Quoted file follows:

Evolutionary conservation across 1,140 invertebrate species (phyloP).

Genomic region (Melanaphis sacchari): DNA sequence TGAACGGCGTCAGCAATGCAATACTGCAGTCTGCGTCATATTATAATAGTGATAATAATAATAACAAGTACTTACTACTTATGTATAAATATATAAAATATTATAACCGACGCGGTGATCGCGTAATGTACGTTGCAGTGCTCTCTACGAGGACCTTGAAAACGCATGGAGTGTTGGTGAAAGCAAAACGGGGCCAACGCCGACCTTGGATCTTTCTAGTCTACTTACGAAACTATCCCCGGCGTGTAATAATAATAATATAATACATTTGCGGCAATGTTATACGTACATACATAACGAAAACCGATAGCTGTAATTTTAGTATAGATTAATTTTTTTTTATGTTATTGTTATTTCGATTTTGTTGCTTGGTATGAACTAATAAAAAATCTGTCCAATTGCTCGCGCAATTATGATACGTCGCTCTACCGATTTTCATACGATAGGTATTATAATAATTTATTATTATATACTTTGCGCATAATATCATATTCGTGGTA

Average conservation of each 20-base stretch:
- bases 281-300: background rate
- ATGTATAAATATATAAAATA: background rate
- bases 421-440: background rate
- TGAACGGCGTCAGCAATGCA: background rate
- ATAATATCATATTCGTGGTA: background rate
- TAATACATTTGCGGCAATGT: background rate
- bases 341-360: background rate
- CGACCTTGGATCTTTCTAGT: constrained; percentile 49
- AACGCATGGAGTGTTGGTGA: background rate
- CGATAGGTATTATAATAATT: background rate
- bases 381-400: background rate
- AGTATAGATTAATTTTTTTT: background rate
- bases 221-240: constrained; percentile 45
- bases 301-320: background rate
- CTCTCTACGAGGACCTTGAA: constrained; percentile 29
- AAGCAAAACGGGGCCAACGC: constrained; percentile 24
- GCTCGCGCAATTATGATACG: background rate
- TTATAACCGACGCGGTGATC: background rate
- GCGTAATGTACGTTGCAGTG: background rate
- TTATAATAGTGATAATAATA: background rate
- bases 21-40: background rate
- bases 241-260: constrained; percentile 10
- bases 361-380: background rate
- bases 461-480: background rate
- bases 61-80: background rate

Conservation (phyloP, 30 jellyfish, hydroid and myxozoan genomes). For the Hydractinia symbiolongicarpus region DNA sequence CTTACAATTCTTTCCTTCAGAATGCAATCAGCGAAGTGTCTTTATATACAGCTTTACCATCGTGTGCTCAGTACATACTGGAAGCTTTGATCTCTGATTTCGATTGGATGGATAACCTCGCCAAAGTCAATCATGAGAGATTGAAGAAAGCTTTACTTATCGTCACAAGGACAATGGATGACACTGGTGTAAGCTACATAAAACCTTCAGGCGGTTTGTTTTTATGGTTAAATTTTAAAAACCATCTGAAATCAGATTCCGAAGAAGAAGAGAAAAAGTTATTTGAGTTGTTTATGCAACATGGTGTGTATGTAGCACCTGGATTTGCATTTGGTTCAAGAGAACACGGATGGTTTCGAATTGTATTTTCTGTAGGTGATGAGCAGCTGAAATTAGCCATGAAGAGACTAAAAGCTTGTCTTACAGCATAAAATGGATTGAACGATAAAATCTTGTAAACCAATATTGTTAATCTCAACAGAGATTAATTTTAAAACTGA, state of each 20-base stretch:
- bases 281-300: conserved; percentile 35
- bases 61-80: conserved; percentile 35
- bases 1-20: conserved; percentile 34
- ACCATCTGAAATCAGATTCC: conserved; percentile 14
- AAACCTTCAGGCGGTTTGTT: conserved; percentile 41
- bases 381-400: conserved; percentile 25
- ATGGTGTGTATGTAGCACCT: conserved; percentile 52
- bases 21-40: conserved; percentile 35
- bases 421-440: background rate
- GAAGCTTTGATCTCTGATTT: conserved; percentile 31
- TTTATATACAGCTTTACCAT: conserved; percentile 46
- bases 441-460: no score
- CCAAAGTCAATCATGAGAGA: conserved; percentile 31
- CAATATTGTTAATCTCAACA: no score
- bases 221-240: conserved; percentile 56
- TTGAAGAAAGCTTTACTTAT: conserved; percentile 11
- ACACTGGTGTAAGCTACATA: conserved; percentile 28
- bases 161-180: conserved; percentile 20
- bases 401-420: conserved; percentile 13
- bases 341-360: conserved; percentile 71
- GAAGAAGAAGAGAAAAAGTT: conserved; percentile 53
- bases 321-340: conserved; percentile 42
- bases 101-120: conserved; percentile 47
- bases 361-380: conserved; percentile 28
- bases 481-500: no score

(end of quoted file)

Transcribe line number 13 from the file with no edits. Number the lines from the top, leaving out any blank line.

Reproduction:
- CGATAGGTATTATAATAATT: background rate